Wednesday, November 01, 2006

The Changing Face of India

The Master of Ceremonies (MC) at the ICCO Global Summit 2006 held in New Delhi this October, started the session "The Changing Face of India" by mis-pronouncing the name of one of India's most respected journalists - TN Ninan (Pronounced Tee En Nine-un, not Neenaan as the lady announced).

While Ninan rightly expressed his irritation, I couldn't help but smile at the symbolism of the incident:

Firstly, it reminds us that despite the years of cultural assimilation and progress, India is still a very culturally diverse country - there is no "typical Indian" and most Indians know very little about, and what makes the person in front of them tick!

And as communication consultants, when you add the factor of a constantly evolving economy to this constantly stirring society, it is most likely that the moment you reach within an arm's length of understanding your consumer, he's going to do a character twist and wriggle out of your mental grasp!

The second symbolism I felt, was even though we all consider Ninan to be 'famous' journalist, he's actually not that familiar a name among the general audience.

And in that reflects another truth of the new India today, which is similar to the rest of the developing world: Media is evolving, the erstwhile giants of print and television have a much lesser impact on society than before, and they have to compete with upstarts like the internet, and surprisingly even the resurgent radio!

Thirdly, the way Ninan reacted, also reflected the changing face of India - he was quick to ask aloud "who the hell is Neenan!??" and then he went on to ignore the MC as she tried to wrap up the session at the end of its allotted time, taking his time to make the points he had to.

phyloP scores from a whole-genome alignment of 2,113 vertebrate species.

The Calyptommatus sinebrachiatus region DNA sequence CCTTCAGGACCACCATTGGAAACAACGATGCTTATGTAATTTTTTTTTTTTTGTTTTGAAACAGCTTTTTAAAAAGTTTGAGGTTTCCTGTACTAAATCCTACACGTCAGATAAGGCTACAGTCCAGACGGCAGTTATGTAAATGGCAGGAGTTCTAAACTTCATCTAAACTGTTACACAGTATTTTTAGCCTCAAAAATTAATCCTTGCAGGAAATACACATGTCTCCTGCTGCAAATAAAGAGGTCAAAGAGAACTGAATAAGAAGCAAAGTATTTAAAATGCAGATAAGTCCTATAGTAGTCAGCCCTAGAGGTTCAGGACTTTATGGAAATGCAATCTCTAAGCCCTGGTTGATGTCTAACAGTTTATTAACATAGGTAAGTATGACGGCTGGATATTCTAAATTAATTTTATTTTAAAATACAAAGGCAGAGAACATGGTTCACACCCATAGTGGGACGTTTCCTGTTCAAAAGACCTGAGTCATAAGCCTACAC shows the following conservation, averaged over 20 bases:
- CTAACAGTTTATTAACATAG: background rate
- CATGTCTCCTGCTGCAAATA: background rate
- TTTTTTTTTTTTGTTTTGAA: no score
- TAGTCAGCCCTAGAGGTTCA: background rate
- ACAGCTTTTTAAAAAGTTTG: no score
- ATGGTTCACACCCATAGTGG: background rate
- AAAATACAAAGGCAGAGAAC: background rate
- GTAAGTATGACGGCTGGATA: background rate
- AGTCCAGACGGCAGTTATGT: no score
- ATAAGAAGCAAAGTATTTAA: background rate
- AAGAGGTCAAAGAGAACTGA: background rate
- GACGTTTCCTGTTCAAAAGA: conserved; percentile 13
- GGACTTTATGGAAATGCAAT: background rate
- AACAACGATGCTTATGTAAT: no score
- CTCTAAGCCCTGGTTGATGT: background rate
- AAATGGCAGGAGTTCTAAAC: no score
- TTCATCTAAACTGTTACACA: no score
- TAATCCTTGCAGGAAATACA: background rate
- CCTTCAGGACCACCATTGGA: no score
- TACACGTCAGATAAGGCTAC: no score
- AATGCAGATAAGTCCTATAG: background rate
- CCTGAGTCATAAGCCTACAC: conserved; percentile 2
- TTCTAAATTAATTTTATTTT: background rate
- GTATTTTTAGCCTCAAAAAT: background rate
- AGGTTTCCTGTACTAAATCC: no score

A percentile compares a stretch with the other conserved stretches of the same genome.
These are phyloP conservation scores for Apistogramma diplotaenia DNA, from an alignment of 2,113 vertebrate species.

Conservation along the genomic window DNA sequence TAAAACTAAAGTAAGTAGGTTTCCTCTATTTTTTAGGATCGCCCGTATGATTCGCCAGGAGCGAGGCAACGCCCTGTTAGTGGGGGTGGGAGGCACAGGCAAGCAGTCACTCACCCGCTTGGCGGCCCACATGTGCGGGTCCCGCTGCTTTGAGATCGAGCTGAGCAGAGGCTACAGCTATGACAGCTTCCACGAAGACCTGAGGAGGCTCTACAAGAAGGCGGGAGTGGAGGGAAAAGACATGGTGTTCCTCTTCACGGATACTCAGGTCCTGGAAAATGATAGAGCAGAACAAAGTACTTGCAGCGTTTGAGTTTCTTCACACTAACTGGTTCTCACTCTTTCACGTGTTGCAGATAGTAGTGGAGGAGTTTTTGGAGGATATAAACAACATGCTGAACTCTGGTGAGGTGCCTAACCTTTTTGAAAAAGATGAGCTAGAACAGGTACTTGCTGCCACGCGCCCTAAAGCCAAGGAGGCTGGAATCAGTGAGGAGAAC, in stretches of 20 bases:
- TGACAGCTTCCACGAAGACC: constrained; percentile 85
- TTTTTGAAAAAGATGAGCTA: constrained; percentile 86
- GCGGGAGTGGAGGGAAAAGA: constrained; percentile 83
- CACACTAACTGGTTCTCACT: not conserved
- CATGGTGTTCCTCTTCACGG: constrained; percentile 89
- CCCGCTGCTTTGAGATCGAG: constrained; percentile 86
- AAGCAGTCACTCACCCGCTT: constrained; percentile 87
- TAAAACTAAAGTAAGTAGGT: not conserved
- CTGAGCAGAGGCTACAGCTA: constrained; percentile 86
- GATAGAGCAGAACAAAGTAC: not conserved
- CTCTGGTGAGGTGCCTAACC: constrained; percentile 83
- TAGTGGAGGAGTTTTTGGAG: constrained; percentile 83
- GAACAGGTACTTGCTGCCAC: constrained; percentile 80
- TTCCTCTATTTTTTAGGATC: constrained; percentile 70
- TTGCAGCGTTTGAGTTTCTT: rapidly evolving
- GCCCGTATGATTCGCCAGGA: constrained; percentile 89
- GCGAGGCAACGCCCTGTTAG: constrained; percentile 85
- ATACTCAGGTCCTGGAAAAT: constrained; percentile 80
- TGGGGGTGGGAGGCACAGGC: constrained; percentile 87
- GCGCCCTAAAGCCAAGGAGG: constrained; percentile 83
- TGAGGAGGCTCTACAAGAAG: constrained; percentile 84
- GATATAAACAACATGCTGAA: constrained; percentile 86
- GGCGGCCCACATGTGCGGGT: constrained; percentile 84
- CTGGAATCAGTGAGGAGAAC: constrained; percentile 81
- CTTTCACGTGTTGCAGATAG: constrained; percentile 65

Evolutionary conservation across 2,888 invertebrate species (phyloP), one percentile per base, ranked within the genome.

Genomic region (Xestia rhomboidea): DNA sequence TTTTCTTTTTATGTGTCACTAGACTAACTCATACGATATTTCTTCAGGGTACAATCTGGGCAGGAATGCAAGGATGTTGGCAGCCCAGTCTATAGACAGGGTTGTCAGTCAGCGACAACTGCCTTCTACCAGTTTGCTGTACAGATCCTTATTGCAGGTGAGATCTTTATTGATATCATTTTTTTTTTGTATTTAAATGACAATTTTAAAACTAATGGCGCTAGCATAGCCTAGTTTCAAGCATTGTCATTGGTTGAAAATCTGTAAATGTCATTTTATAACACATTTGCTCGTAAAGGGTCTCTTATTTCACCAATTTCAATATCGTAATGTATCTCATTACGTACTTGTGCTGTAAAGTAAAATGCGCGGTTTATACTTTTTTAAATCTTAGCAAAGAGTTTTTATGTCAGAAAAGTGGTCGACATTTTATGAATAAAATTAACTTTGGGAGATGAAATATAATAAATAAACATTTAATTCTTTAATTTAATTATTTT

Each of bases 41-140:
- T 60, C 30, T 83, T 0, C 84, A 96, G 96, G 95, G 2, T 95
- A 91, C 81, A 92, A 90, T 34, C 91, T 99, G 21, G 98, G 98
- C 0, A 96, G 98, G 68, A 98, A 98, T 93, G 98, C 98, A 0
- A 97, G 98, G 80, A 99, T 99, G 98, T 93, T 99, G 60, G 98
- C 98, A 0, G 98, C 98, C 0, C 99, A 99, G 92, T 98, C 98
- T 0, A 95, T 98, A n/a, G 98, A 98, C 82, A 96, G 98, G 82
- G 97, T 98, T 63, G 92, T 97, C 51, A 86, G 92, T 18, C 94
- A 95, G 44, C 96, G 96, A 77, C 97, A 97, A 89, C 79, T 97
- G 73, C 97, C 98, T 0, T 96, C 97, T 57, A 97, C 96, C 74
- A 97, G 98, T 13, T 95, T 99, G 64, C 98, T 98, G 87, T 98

The new Indian doesn't give a damn about the voice of authority (no pun intended), is not afraid to raise issues that could even affront someone in power, is ready to stand up and defend their individuality, and will do whatever it takes to get their voice heard!

As I started chewing on the symbolism, my thoughts were further fed by R Gopalakrishnan, Executive Director of Tata Sons - one of the most respected companies in India. He pointed out that India's consumption pattern resembles that of developed nations. And urbanisation is on a fast track that not only connects large cities, but is making inroads into rural India as well.

If you ask what are Indians spending on? Well, Mobile Phones, Televisions, Cars, and Computers are some of the products harvesting the seeds of this increased spending.

They're all tools of communication, getting around, and connecting people. And Indians are seeking out these in large numbers - not just the standard vanilla variety, but in the form of individually customised sundaes! Mobile phones that do a lot of things in a lot of languages, not just televisions but interactive televisions, and all kinds of cars for different occasions.

The point is, the changing face of India is culturally diverse and constantly diversifying, attention spans are fleeting and flying all over the media space, and of course media isn't only "the media" anymore.

That's what I took out from this session at the Summit. The rest of the presentations in this session were just feel good presentations for Indian audiences, and provided fascinating (and inviting) facts for the foreigners.

To know more about India and all the fact and figures, check out India Brand Equity Foundation or Confederation of Indian Industry

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